Esper Deathblade In Legacy

In this week’s video, Drew Levin shows you the deck he would play in Legacy this weekend at the SCG Invitational in Charlotte, North Carolina if he were able to attend.


Round 1: Jund

Round 2: Miracles

Round 3: Painter

Round 4: Painter

After playing a bunch of games both on and off camera with this deck, I can confidently state that it’s the best Legacy deck I’ve played in my entire life. There are no bad cards, it’s incredibly flexible in sideboarding, and it’s built to win topdeck wars. I want to talk a bit more about that in this space.

The reason why I’ve grown disaffected with Delver of Secrets strategies in Legacy is because they ask you to win games quickly. They are not great at winning on turn 10. Sure, they can, but their win equity starts going downhill after about turn 5. This is largely due to the presence of cards like Daze—powerful early game cards that get far worse once your opponent can play multiple spells in a turn. Since there are so many ways to break out of the early game—Deathrite Shaman, Thoughtseize, True-Name Nemesis, efficient removal, basic lands, not using fetch lands, and so on—games just tend to go longer.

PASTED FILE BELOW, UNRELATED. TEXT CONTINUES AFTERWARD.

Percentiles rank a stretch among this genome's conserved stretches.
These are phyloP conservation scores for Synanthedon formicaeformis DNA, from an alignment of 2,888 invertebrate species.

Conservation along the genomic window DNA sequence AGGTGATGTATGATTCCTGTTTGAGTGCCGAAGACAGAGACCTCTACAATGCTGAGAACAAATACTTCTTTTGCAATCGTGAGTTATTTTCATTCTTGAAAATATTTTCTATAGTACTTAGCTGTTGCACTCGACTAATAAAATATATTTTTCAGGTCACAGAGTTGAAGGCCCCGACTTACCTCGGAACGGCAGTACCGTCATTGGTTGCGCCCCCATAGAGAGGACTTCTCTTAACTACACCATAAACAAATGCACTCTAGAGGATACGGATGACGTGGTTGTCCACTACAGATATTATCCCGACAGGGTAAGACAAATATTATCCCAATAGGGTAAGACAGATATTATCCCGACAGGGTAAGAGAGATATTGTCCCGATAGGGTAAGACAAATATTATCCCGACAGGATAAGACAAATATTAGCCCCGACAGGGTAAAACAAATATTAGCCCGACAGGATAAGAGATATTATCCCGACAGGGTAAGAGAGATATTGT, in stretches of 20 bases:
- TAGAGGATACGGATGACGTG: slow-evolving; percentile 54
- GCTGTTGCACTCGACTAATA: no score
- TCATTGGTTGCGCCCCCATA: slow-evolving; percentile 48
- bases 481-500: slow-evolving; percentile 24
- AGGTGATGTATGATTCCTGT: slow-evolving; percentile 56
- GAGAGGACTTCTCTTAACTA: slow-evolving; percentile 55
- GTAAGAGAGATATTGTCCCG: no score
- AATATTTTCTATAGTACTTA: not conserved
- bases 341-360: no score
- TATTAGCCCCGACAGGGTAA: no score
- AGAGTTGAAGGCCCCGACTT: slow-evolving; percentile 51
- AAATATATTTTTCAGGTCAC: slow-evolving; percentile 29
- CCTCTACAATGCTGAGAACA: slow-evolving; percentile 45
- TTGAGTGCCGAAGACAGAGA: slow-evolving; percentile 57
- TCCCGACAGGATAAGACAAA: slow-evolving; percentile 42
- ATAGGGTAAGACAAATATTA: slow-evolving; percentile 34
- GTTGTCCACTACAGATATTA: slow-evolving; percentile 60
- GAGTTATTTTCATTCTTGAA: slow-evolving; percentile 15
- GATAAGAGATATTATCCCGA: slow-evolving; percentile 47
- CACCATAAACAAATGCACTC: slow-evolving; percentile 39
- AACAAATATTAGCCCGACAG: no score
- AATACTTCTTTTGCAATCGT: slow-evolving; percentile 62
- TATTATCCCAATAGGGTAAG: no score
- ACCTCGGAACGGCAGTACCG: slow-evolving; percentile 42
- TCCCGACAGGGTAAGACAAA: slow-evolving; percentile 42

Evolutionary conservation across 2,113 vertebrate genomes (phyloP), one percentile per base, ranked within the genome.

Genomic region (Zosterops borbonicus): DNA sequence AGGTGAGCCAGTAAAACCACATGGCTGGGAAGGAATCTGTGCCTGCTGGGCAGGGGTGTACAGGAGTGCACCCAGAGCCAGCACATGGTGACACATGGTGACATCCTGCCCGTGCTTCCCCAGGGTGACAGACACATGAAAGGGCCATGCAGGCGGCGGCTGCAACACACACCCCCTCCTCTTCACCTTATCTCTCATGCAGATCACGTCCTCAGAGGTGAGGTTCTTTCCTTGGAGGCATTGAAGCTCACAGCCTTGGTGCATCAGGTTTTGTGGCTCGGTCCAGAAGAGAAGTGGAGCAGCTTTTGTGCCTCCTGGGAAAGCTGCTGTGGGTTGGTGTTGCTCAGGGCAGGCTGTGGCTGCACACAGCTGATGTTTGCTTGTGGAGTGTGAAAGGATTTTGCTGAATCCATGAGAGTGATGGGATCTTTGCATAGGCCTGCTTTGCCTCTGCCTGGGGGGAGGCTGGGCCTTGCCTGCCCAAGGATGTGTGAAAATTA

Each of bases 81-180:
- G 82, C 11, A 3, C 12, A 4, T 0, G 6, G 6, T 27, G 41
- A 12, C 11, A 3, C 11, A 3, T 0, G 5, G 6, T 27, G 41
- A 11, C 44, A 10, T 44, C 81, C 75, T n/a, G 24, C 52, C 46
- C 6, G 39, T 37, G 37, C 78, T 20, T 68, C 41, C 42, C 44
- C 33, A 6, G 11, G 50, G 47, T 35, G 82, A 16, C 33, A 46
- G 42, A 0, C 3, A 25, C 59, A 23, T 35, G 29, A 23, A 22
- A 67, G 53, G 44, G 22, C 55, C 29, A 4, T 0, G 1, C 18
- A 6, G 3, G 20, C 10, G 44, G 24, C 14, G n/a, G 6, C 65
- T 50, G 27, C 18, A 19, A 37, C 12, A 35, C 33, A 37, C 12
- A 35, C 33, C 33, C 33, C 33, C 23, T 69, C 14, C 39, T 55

When games go long, people see more cards.

When people see more cards, people draw more lands,

When people draw more lands, people put more lands into play.

When people put more lands into play, your soft countermagic and conditionally powerful discard spells and conditionally powerful mana disruption gets bad.

And suddenly you have cards in your deck that you don’t want to draw.

This deck plays a bunch of cards that it would love to draw on both turn 2 and turn 8. You know what “threat” is really bad on turn 8?

Delver of Secrets.

Delver is phenomenal on turn 1. It’s really good. It ends games before they begin, it lets you focus on protecting your threat, and it hits really hard.

When you draw Delver of Secrets late, it’s a 1/1. You’re almost certainly going to have to blind flip it since you probably cast all of your cantrips in the early to midgame. Even as a 3/2 flier, it gets outclassed by any of a number of things. It can’t get you back into a game where you’re behind in basically any respect whatsoever unlike Deathrite Shaman, Stoneforge Mystic, Dark Confidant, Snapcaster Mage, True-Name Nemesis, and Liliana of the Veil.

That’s why I don’t want to play Delver of Secrets. The truth of this format is that it has slowed down and become more threat centric, making Esper Deathblade the best deck around. If you want to win Legacy matches, play this:

If you’re familiar with Legacy, play this. If you’re not, do some research and then sleeve this up. If you really don’t want to fight blue midrange mirrors this weekend . . .

Then I guess you should check out my article from Tuesday.